The Irish Times view on Nagorno-Karabakh: an enforced truce

Armenia and Azerbaijan have signed a ceasefire agreement to end the war for control of the mountainous enclave

Protesters have stormed Armenian government buildings after the announcement of a Russia brokered peace deal between Azerbaijan and Armenia to end the war in Nagorno-Karabakh. Video: Reuters

 

After six weeks of bloody fighting in which thousands have died, Armenia and Azerbaijan have signed a ceasefire agreement to end the war for control of the mountainous enclave of Nagorno-Karabakh. It will see 2,000 Russian peacekeepers deployed in the disputed Caucasus territory.

Facing substantial territorial losses, Armenia’s prime minister Nikol Pashinyan reluctantly signed a Russian-brokered deal that accepts the new reality on the ground, but he has faced an angry response in the capital Yerevan at what is alleged to be “surrender”. Pashinyan described the truce terms as “unbelievably painful” but necessary due to “a deep analysis of the military situation”. The Armenians were no match for Azeri forces equipped with an airborne fleet of Israeli and Turkish drones that has inflicted major damage on tanks, air defences and heavy weapons.

CAUCASUS CRISIS: Uproar rules in the Armenian parliament in Yerevan after protesters broke into the parliamentary building to demonstrate against an agreement with Azerbaijan to halt fighting over the disputed Nagorno-Karabakh region. Armenian prime minister Nikol Pashinian said on Facebook that calling an end to the violence was "extremely painful for me personally and for our people". Photograph: Dmitri Lovetsky/AP Photo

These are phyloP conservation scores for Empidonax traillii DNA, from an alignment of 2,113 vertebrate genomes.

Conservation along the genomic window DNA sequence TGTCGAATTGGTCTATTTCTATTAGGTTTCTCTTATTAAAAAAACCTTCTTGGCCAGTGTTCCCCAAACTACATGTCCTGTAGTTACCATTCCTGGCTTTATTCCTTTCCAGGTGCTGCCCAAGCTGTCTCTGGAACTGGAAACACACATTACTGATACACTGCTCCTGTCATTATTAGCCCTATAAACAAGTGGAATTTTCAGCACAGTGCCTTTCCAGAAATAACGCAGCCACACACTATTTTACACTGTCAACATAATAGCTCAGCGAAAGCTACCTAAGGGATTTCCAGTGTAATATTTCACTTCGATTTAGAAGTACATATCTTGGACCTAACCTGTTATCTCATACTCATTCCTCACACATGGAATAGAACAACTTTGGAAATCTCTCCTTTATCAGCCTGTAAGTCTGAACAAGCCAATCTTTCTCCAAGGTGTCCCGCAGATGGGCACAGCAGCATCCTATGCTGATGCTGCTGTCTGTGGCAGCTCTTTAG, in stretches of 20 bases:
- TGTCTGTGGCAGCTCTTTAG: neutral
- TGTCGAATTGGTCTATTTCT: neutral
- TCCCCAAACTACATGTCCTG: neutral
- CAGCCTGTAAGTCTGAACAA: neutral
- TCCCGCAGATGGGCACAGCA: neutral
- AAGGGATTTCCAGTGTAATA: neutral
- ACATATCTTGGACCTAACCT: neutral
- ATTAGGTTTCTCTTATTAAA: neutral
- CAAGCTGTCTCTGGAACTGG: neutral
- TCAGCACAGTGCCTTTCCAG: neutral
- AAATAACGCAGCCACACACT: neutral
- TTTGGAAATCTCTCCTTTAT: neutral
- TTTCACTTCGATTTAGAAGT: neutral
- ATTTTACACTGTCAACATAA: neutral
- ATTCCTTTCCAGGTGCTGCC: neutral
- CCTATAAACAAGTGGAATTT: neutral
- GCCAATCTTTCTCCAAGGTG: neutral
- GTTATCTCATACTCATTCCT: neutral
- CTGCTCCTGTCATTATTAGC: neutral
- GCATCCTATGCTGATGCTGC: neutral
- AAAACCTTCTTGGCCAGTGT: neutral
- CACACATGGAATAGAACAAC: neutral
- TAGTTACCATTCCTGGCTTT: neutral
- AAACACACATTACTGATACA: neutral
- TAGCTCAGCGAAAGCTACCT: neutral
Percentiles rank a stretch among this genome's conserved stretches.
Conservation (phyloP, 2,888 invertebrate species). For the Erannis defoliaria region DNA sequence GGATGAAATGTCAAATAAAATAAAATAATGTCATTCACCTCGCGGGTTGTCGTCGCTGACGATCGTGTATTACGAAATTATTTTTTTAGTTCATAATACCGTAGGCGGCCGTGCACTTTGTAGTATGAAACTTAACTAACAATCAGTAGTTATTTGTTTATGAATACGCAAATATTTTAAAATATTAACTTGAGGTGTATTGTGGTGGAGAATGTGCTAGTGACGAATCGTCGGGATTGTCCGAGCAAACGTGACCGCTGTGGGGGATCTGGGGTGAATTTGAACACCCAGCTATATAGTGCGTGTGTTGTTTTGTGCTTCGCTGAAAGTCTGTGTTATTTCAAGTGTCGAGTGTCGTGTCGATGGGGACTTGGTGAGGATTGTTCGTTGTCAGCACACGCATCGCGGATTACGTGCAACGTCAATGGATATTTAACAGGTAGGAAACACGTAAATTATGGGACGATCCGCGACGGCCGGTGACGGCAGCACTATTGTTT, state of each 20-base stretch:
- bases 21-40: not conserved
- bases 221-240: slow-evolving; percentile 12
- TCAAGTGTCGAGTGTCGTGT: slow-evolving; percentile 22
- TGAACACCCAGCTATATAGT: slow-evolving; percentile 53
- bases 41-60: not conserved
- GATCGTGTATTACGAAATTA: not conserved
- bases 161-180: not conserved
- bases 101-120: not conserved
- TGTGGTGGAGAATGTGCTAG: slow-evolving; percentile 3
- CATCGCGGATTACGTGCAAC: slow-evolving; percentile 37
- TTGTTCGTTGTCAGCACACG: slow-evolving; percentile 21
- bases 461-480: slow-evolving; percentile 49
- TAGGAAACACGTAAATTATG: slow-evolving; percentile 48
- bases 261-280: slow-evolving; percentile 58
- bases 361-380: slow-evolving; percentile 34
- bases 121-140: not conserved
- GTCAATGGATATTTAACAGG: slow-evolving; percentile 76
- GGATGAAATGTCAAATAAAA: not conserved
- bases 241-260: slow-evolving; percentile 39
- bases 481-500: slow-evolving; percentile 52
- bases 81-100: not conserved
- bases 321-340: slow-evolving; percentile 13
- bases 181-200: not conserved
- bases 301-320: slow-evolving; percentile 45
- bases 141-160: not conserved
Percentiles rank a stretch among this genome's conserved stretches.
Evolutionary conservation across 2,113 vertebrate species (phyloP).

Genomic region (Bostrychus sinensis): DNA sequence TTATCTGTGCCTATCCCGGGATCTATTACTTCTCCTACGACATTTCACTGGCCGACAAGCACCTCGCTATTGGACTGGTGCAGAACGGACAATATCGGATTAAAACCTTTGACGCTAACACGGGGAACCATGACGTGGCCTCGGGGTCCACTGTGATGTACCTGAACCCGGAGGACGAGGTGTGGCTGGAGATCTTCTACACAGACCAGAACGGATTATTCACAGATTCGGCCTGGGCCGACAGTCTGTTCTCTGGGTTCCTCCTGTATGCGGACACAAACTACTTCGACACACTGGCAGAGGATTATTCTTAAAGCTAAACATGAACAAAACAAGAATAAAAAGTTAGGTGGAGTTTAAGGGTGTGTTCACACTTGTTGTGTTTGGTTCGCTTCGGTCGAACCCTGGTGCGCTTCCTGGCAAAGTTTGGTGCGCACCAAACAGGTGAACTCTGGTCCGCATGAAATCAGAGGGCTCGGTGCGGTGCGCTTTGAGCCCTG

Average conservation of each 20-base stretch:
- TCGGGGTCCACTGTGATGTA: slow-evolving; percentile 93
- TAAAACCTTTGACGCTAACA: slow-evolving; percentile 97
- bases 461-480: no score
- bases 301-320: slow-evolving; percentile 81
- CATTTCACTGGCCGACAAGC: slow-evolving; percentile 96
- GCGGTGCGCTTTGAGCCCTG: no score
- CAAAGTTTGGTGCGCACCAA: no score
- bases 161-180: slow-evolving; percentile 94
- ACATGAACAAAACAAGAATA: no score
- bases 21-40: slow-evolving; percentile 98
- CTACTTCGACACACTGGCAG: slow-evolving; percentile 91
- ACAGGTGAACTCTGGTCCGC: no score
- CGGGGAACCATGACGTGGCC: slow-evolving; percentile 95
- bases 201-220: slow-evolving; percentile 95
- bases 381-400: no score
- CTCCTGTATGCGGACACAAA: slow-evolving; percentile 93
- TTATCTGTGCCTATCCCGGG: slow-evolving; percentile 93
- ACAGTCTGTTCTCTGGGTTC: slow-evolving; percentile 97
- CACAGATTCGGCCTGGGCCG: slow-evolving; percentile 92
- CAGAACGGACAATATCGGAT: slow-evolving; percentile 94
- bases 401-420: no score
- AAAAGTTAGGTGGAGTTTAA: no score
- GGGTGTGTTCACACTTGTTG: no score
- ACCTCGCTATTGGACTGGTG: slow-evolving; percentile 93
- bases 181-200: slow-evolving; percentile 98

Uproar rules in the Armenian parliament in Yerevan after protesters broke into the parliamentary building to demonstrate against an agreement with Azerbaijan to halt fighting over the disputed Nagorno-Karabakh region. Armenian prime minister Nikol Pashinian said on Facebook that calling an end to the violence was "extremely painful for me personally and for our people". Photograph: Dmitri Lovetsky/AP Photo

The region is internationally recognised as Azerbaijani but populated by ethnic Armenians, and large districts extending from Armenia to the enclave have been controlled by Yerevan since the early 1990s. The deal guarantees a land corridor linking Nagorno-Karabakh to Armenia, as well as a staggered withdrawal of Armenian forces from Azeri districts around the enclave.

The long-term future independence of the enclave is not resolved and will remain a running sore between the two

Baku has the strong support of Turkey, while Russia, the dominant geopolitical power in the region, sought to remain neutral. There were concerns that, unresolved, the dispute would embroil the regional powers in direct clashes.

Although three earlier ceasefires collapsed, Monday’s agreement appears more likely to be sustainable in redrawing the local map in a way that restores Azerbaijan control of lost territories but leaves the enclave substantially intact with the exception of its second city Shusha which has fallen to Azeri control. But the long-term future independence of the enclave is not resolved and will remain a running sore between the two.

Armenia had defied UN resolutions calling for the return of the displaced Azeri residents to the districts lost in 1994. They may now be able to go back to what are largely ghost villages.

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